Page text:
We are then moved to the other side of a white cloth screen, that we had only noticed because a light has been shining through it, where we watch the whole pouring/talking/singing/mime that we had just seen, with a slide show going on on the wall above the sheet, the slides showing many of the elements of the WC presentation with more and different images. Brilliant!

The 13th was old school night, with ensemble recherche and the Experimentalstudio SWR Freiburg playing Nono, Boulez, Kagel, and Stockhausen. Power glitches again in the first half—the Boulez had to be repeated from the beginning after the power went completely out for several minutes—but by the Kagel (Transicion II), everything had been sorted out. Unfortunately, this was not a terribly exciting performance. Loving, careful, precise, but not terribly exciting. I had heard this piece live back when it was still new school, and that performance really crackled and sizzled. I wondered if we were treating Kagel now as we’ve treated Shostakovich since his death, reverently and respectfully—that is with irreverence and disrespect for the music itself. I hope not.

Stockhausen’s Prozession, with the same people, plus a few others, fared much better. This was a truly edgy performance that very little resembled the recording I’d grown up with—apparently there’s more room for performing in this piece than I’d thought.

The only event on the 14th was very short, but it was a very fascinating exploration into perception. This was Ana Martino’s Subterrâneos do Corpo, which takes place in such darkness that you’re not sure at first whether you’re seeing one dancer or two, whether the dancers are clothed or unclothed, nor can you always tell what it is you’re looking at in the persistently dim lighting, an arm, two arms, a leg, four legs. Only when the dancers moved, which was seldom (and slow), could suspicion become certainty.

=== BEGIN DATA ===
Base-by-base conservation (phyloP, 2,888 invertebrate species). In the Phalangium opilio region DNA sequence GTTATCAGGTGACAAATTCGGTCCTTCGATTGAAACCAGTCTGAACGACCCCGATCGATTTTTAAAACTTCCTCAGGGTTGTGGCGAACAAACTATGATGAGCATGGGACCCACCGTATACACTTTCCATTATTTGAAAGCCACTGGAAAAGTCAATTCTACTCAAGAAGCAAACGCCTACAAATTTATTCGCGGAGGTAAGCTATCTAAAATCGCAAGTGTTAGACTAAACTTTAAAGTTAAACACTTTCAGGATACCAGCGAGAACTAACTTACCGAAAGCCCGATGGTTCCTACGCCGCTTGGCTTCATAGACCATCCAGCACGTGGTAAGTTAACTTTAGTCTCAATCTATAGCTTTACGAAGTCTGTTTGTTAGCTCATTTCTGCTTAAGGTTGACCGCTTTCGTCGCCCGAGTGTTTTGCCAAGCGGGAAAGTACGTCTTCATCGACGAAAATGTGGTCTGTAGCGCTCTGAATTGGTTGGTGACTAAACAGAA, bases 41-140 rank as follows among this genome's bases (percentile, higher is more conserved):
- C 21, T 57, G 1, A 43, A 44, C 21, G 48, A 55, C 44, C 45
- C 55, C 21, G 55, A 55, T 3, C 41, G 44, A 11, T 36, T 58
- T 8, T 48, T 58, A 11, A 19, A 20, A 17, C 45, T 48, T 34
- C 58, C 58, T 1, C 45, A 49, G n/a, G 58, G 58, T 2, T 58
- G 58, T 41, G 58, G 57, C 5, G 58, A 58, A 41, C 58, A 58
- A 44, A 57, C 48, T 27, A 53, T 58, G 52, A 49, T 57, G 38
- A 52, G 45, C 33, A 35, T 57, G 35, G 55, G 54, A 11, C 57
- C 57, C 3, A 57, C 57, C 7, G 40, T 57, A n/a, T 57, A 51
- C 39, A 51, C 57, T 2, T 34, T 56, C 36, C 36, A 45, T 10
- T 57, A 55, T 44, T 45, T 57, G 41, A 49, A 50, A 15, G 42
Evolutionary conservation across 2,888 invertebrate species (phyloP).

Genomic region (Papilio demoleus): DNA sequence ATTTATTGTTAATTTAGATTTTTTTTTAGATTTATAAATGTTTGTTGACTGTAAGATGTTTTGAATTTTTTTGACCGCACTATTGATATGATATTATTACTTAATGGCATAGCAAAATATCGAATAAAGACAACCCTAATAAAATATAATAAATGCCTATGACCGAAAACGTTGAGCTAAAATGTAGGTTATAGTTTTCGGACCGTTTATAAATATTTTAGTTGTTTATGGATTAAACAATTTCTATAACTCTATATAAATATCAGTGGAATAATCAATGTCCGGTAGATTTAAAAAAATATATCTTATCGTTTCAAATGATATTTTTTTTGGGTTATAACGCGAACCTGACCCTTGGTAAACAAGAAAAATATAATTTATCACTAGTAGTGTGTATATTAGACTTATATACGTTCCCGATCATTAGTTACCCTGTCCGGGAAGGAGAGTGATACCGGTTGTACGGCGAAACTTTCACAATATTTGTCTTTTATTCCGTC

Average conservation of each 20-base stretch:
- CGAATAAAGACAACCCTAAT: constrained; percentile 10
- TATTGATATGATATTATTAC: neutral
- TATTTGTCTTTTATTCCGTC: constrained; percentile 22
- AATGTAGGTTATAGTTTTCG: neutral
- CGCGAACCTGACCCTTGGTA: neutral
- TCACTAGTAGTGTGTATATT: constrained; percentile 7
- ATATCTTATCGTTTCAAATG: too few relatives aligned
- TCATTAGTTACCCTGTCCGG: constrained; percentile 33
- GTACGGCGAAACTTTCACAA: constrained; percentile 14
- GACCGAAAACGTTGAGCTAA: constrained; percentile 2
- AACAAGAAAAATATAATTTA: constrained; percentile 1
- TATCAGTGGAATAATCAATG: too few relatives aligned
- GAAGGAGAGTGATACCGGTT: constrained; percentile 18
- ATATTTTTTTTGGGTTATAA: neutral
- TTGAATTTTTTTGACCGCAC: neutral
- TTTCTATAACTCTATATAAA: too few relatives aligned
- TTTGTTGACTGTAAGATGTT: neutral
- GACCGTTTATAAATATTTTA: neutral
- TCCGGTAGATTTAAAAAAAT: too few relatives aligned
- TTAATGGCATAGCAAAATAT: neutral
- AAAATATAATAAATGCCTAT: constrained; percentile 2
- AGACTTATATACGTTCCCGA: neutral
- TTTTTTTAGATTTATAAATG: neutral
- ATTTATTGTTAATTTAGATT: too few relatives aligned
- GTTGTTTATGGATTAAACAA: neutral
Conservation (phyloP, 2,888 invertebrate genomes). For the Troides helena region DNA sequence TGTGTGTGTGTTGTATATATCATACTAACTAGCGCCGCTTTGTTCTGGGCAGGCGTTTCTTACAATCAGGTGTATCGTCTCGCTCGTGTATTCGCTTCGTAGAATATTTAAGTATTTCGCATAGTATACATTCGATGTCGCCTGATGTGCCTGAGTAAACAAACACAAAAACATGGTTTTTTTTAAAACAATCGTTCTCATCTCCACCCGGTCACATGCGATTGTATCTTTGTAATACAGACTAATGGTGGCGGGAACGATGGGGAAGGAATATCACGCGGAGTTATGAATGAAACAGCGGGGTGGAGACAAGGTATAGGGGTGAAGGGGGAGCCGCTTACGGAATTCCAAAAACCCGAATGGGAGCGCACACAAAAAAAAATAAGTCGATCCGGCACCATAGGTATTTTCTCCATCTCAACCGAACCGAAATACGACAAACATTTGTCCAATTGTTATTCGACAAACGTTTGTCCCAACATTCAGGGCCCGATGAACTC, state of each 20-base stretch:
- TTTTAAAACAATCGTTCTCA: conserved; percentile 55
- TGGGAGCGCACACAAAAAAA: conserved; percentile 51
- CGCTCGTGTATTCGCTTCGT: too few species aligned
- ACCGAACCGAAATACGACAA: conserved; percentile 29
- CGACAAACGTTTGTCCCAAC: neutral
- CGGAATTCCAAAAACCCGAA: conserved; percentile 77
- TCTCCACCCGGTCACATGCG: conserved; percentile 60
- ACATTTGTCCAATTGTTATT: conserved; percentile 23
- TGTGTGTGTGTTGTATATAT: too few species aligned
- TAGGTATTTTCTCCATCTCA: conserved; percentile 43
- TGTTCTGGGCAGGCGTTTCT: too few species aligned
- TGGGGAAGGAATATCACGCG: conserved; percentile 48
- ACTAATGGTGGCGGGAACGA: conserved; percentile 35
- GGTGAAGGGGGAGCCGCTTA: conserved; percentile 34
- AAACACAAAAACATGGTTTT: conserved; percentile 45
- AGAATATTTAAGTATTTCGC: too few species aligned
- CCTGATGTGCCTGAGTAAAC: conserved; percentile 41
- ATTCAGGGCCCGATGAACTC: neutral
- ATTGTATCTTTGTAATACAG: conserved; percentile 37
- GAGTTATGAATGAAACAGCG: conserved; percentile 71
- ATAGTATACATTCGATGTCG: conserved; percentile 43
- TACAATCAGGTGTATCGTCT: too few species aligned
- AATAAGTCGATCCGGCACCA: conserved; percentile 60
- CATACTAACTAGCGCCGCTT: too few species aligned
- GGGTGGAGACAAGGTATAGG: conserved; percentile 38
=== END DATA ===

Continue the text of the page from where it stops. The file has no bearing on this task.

The first show on the fifteenth was supposed to be Pierre Henry, music and film, with the composer himself in attendance. Alas, he had had to cancel mere weeks before. If you had attended the concert that was put on in its place, knowing nothing of all this, I think you would never have guessed that that show had been thrown together only a week or so before. Nothing much stood out for me, particularly. It was just a good, tight little concert.

The next show was disappointing. The setup was interesting enough, a bunch of drums made out of paper and cardboard. But the inventor simply played as if he were playing a regular drum kit. So nothing of the unique sonic qualities of paper were at all exploited for this event.

On the 16th, there were three concerts. The first, in the Botanical Gardens (in a greenhouse type of room, to be out of the rain), began with Slamet A. Sjukur’s Ronda Malam, one of those minimalist pieces that sounds like it’s going to be a phase or process piece without ever doing it. The licks sound like they would be good for phasing, but here they are simply repeated. The rhythms do get messed about with, and that’s quite nice, and then every line speeds up and gets all jumbled up with every other line, and then the opening returns, the end. Pretty cool, actually.